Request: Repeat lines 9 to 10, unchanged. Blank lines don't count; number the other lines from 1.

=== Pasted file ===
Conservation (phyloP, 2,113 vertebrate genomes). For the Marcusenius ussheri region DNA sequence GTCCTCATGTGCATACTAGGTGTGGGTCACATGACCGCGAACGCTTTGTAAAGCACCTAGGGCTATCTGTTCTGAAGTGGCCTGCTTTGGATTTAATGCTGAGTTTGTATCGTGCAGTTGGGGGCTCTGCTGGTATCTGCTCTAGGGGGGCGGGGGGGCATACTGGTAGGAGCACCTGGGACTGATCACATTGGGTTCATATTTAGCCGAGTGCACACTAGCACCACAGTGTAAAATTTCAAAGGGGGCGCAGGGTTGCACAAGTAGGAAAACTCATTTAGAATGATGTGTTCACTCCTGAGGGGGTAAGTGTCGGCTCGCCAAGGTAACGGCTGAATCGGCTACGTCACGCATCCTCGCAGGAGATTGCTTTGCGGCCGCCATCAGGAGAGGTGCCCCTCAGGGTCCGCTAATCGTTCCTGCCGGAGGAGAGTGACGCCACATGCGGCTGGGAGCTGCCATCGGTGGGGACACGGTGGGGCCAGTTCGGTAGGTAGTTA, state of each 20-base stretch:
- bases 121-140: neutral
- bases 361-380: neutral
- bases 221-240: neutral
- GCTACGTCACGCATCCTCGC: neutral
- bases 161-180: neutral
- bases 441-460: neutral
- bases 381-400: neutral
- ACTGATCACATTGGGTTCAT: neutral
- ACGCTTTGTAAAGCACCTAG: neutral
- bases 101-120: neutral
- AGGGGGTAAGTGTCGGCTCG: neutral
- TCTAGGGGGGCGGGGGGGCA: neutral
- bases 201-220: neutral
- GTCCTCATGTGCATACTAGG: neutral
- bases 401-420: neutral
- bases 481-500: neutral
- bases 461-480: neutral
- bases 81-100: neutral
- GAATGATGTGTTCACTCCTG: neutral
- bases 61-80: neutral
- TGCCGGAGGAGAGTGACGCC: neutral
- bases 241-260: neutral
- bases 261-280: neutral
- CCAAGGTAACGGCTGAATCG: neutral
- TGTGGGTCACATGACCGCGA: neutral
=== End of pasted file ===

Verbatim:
- ACTGATCACATTGGGTTCAT: neutral
- ACGCTTTGTAAAGCACCTAG: neutral